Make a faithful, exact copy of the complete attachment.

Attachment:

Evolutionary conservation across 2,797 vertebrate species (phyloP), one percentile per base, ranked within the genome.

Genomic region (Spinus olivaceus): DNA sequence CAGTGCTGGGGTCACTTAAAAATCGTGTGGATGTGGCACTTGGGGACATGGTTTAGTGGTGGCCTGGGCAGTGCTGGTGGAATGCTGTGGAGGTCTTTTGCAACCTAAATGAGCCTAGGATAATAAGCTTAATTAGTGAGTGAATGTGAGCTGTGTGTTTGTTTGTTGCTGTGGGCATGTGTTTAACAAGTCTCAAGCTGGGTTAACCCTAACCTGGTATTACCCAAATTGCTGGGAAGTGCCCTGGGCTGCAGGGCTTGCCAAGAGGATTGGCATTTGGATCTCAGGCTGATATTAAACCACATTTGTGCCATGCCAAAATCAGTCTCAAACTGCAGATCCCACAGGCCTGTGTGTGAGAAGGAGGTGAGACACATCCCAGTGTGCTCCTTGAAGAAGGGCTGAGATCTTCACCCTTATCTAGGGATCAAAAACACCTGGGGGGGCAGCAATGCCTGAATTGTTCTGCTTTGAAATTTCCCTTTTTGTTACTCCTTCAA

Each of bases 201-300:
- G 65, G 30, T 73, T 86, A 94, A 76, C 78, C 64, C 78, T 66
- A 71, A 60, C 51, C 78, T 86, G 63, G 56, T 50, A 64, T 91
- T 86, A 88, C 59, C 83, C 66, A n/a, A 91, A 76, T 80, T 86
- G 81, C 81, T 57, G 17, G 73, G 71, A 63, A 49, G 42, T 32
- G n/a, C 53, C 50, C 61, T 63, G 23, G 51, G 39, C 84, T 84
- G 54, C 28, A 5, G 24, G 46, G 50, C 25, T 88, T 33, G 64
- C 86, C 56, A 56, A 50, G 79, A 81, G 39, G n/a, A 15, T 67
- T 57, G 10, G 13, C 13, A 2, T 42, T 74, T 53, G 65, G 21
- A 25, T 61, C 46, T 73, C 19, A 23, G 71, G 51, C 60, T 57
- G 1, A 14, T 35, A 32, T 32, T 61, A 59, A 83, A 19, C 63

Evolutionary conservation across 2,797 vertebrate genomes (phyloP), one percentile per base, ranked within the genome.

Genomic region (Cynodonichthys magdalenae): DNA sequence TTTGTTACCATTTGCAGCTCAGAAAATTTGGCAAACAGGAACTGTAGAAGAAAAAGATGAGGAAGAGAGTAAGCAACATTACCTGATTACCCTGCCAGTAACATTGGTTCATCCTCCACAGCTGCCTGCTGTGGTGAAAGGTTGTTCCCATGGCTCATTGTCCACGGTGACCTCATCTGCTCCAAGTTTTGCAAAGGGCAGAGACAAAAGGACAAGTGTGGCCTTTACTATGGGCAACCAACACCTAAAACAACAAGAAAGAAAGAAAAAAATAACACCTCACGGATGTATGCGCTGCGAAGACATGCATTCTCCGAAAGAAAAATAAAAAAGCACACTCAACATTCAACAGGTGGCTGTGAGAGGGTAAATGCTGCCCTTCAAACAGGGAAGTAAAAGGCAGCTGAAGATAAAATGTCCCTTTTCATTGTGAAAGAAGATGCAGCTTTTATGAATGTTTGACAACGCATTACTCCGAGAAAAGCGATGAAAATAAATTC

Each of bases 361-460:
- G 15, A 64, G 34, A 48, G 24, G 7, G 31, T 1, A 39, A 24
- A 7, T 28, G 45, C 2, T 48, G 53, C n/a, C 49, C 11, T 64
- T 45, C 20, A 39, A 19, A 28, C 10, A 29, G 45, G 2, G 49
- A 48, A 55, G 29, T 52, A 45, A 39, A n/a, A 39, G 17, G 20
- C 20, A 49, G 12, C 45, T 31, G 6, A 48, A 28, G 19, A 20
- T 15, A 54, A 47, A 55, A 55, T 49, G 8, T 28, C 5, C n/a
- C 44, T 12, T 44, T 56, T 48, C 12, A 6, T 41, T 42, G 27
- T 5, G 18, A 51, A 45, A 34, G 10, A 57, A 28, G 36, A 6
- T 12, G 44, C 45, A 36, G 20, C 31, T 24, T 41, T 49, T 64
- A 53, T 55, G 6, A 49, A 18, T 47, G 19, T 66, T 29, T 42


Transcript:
Evolutionary conservation across 2,797 vertebrate species (phyloP), one percentile per base, ranked within the genome.

Genomic region (Spinus olivaceus): DNA sequence CAGTGCTGGGGTCACTTAAAAATCGTGTGGATGTGGCACTTGGGGACATGGTTTAGTGGTGGCCTGGGCAGTGCTGGTGGAATGCTGTGGAGGTCTTTTGCAACCTAAATGAGCCTAGGATAATAAGCTTAATTAGTGAGTGAATGTGAGCTGTGTGTTTGTTTGTTGCTGTGGGCATGTGTTTAACAAGTCTCAAGCTGGGTTAACCCTAACCTGGTATTACCCAAATTGCTGGGAAGTGCCCTGGGCTGCAGGGCTTGCCAAGAGGATTGGCATTTGGATCTCAGGCTGATATTAAACCACATTTGTGCCATGCCAAAATCAGTCTCAAACTGCAGATCCCACAGGCCTGTGTGTGAGAAGGAGGTGAGACACATCCCAGTGTGCTCCTTGAAGAAGGGCTGAGATCTTCACCCTTATCTAGGGATCAAAAACACCTGGGGGGGCAGCAATGCCTGAATTGTTCTGCTTTGAAATTTCCCTTTTTGTTACTCCTTCAA

Each of bases 201-300:
- G 65, G 30, T 73, T 86, A 94, A 76, C 78, C 64, C 78, T 66
- A 71, A 60, C 51, C 78, T 86, G 63, G 56, T 50, A 64, T 91
- T 86, A 88, C 59, C 83, C 66, A n/a, A 91, A 76, T 80, T 86
- G 81, C 81, T 57, G 17, G 73, G 71, A 63, A 49, G 42, T 32
- G n/a, C 53, C 50, C 61, T 63, G 23, G 51, G 39, C 84, T 84
- G 54, C 28, A 5, G 24, G 46, G 50, C 25, T 88, T 33, G 64
- C 86, C 56, A 56, A 50, G 79, A 81, G 39, G n/a, A 15, T 67
- T 57, G 10, G 13, C 13, A 2, T 42, T 74, T 53, G 65, G 21
- A 25, T 61, C 46, T 73, C 19, A 23, G 71, G 51, C 60, T 57
- G 1, A 14, T 35, A 32, T 32, T 61, A 59, A 83, A 19, C 63

Evolutionary conservation across 2,797 vertebrate genomes (phyloP), one percentile per base, ranked within the genome.

Genomic region (Cynodonichthys magdalenae): DNA sequence TTTGTTACCATTTGCAGCTCAGAAAATTTGGCAAACAGGAACTGTAGAAGAAAAAGATGAGGAAGAGAGTAAGCAACATTACCTGATTACCCTGCCAGTAACATTGGTTCATCCTCCACAGCTGCCTGCTGTGGTGAAAGGTTGTTCCCATGGCTCATTGTCCACGGTGACCTCATCTGCTCCAAGTTTTGCAAAGGGCAGAGACAAAAGGACAAGTGTGGCCTTTACTATGGGCAACCAACACCTAAAACAACAAGAAAGAAAGAAAAAAATAACACCTCACGGATGTATGCGCTGCGAAGACATGCATTCTCCGAAAGAAAAATAAAAAAGCACACTCAACATTCAACAGGTGGCTGTGAGAGGGTAAATGCTGCCCTTCAAACAGGGAAGTAAAAGGCAGCTGAAGATAAAATGTCCCTTTTCATTGTGAAAGAAGATGCAGCTTTTATGAATGTTTGACAACGCATTACTCCGAGAAAAGCGATGAAAATAAATTC

Each of bases 361-460:
- G 15, A 64, G 34, A 48, G 24, G 7, G 31, T 1, A 39, A 24
- A 7, T 28, G 45, C 2, T 48, G 53, C n/a, C 49, C 11, T 64
- T 45, C 20, A 39, A 19, A 28, C 10, A 29, G 45, G 2, G 49
- A 48, A 55, G 29, T 52, A 45, A 39, A n/a, A 39, G 17, G 20
- C 20, A 49, G 12, C 45, T 31, G 6, A 48, A 28, G 19, A 20
- T 15, A 54, A 47, A 55, A 55, T 49, G 8, T 28, C 5, C n/a
- C 44, T 12, T 44, T 56, T 48, C 12, A 6, T 41, T 42, G 27
- T 5, G 18, A 51, A 45, A 34, G 10, A 57, A 28, G 36, A 6
- T 12, G 44, C 45, A 36, G 20, C 31, T 24, T 41, T 49, T 64
- A 53, T 55, G 6, A 49, A 18, T 47, G 19, T 66, T 29, T 42